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February 17, 2012

NASH: What is best for our schools?

NEW ALBANY — Last week when I first heard that the New Albany-Floyd County Consolidated School Corp. Board of School Trustees was planning on giving a raise to its superintendent, I thought it would be a good topic for my weekly column.

Now almost five days after the meeting that delivered Bruce Hibbard his contract extension and 20 percent salary increase, there isn’t much left to be said. Each story written about Monday night’s meeting has been flooded with web comments which were overwhelmingly anti-raise. Most people agree that with a budget deficit reported at $2.8 million, maybe right now isn’t the best time to start handing out raises.

My opinion when the topic was first brought up back in 2010 could be summed up in the title of my Nov. 19 column “Superintendent’s salary should be based on results.” In that column, I pointed out that there needed to be some sort of track record of higher test scores and better graduation rates in order for a raise to even be considered. While the numbers seem to be moving in the right direction, has enough time passed in order to gauge whether they will keep going up?

I would also point out that Hibbard is not solely responsible for our school district’s improvement. I believe that the teachers in each of the classrooms deserve some credit when it comes to the progress that has been made.

When the time comes to negotiate teacher contracts, will we use the same criteria to determine whether or not they deserve a raise? I would wager that when negotiations happen, the looming budget deficit will be a major factor in the school board’s decision process.

I also pointed out in the previous column that Hibbard signed a contract that specified his pay rate with modest raises built in. That contract was extended in 2010 and again this week. I compared it to a professional athlete who thought that he was worth more money because he had a standout year.

What if the numbers fall next year? Can we go to Hibbard and ask for some of that money back? Can we renegotiate his contract to reflect a lower salary if the numbers drop off one year?

Why do we even take the time to write out a contract if neither party seems interested in following through with it. Maybe there should be a clause in the contact that states that if he bolts early, we can recoup some of the extra money that we threw at him to stay. I am sure if the school board decided to end his contract early, Floyd County taxpayers would still be on the hook for the balance.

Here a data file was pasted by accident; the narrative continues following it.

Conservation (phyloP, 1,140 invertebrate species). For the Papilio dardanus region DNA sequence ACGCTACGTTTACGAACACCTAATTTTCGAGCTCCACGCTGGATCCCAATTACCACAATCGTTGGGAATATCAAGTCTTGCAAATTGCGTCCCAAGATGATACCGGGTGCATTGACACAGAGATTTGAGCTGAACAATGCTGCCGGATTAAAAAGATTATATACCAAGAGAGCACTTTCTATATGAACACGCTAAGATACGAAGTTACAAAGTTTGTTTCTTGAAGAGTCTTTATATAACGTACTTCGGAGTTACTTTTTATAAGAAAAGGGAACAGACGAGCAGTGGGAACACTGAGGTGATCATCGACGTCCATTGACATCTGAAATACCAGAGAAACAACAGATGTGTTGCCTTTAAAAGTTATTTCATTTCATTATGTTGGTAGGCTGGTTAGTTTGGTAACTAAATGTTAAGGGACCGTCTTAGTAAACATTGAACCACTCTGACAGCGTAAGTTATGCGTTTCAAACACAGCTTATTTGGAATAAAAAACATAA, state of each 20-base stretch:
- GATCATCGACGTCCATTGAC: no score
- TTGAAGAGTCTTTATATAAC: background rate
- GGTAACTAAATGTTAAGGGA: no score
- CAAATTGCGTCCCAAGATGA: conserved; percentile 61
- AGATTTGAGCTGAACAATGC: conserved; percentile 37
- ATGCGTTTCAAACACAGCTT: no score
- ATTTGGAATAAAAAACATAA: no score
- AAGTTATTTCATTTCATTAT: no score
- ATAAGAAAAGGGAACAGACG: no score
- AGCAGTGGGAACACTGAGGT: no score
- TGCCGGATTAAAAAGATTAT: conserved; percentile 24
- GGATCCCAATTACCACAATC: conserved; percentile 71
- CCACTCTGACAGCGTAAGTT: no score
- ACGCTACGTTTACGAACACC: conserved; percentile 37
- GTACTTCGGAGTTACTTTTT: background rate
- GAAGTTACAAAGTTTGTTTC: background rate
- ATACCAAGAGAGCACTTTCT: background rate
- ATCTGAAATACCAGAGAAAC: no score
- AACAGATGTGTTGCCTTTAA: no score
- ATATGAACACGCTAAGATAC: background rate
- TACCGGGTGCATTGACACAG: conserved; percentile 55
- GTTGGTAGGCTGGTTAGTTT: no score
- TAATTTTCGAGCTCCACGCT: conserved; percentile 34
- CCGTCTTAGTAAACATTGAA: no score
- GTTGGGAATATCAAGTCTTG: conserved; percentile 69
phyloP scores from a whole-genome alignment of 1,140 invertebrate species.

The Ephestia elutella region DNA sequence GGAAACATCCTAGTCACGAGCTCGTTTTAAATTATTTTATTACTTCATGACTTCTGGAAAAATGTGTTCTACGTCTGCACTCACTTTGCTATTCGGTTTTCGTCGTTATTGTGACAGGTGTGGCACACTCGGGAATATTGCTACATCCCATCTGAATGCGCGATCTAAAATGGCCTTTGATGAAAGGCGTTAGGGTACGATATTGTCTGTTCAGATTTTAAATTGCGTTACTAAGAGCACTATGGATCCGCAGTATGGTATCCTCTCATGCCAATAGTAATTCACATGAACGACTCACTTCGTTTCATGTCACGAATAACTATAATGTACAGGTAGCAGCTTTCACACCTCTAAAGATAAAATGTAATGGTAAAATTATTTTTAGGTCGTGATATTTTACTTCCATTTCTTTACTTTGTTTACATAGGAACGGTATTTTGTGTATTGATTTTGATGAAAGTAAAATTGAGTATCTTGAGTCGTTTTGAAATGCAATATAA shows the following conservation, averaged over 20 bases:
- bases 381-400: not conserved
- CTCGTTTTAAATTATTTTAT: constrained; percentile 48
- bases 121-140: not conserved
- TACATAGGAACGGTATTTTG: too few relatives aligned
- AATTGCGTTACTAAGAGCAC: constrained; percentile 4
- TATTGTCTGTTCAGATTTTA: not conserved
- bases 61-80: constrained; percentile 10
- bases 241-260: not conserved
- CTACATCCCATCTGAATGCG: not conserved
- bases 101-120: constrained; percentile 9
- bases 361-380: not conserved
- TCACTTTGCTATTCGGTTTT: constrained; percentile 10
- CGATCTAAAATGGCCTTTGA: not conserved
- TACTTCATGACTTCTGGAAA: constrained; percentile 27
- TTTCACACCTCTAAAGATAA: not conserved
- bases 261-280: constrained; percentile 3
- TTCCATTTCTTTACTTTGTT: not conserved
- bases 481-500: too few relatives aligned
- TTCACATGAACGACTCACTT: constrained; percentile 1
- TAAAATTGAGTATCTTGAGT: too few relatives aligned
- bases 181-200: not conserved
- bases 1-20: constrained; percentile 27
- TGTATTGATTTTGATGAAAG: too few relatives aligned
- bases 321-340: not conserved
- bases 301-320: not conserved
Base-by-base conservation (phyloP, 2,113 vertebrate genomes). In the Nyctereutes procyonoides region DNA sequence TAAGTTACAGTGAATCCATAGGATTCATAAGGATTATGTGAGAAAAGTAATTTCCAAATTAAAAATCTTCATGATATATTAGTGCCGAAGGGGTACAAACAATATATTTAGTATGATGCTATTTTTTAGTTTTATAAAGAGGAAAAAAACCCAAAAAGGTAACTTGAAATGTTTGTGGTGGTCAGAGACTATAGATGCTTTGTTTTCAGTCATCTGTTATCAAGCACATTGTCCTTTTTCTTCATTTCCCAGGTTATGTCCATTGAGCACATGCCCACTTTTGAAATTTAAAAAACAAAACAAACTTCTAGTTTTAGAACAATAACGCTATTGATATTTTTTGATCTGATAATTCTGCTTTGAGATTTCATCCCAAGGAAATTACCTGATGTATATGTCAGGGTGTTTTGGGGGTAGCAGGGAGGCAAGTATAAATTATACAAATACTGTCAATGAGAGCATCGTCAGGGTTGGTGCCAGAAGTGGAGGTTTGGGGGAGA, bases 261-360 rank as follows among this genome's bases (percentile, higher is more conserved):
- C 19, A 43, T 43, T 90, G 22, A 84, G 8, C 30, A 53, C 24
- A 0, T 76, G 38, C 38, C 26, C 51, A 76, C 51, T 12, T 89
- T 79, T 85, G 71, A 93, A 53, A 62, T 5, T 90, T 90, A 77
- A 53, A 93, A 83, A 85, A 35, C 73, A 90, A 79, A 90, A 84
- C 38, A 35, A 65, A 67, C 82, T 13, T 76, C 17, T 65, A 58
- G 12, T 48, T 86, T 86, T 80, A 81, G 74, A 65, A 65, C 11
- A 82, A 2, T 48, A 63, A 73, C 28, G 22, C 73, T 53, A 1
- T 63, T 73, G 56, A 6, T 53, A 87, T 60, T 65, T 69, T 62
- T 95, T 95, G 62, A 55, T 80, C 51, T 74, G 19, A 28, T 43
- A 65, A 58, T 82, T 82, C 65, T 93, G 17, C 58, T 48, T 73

The pro-raise school board members have been very outspoken that we got him on the “cheap” and we would risk losing him if we didn’t give him more money. He admitted that he has had conversations with other school systems and was considered for a $200,000-per-year job in Florida.

Personally, I believe that with cost-of-living factors, our pay scale seems to be a better deal. Of course, some people think it would be nice to live in Florida. What would happen if we found a superintendent that was interested in living in Floyd County?

Some of the outrage over the raise was the fact that it was discussed behind closed doors and the plan was not released to the public until the meeting that it was voted on. Many people wouldn’t even have realized it was coming if one of the board members hadn’t written a column in the News and Tribune giving his reasons for supporting the need for the raise.

As they have been quick to point out, the board was within their rights to keep their plans secret. Why wouldn’t they want the public aware of what they were doing? Had they handled the process a little better, they may have been able to avoid some of the negative backlash.

I think they could have helped their cause if they would have presented the contract at one meeting and then voted on it at another. Two of the board members did try to table the matter at Monday’s meeting, but were voted down by the rest of the board.

I hope that the recent progress within our school corporation is not a fluke and things will continue to improve. I also hope that Hibbard lives up to his agreement and fulfills the terms of the contract. If he should decide that he needs more money and Floyd County is not the place for him, I hope the school board looks at this situation and learns something themselves.

Hiring a superintendent that is just using the position as a stepping stone to a better, higher-paying job maybe isn’t what is best for the children in the New Albany-Floyd County School Corp. Ultimately, that should be the only factor considered when picking our superintendent.

— Matthew Nash can be reached at and discussion is encouraged at

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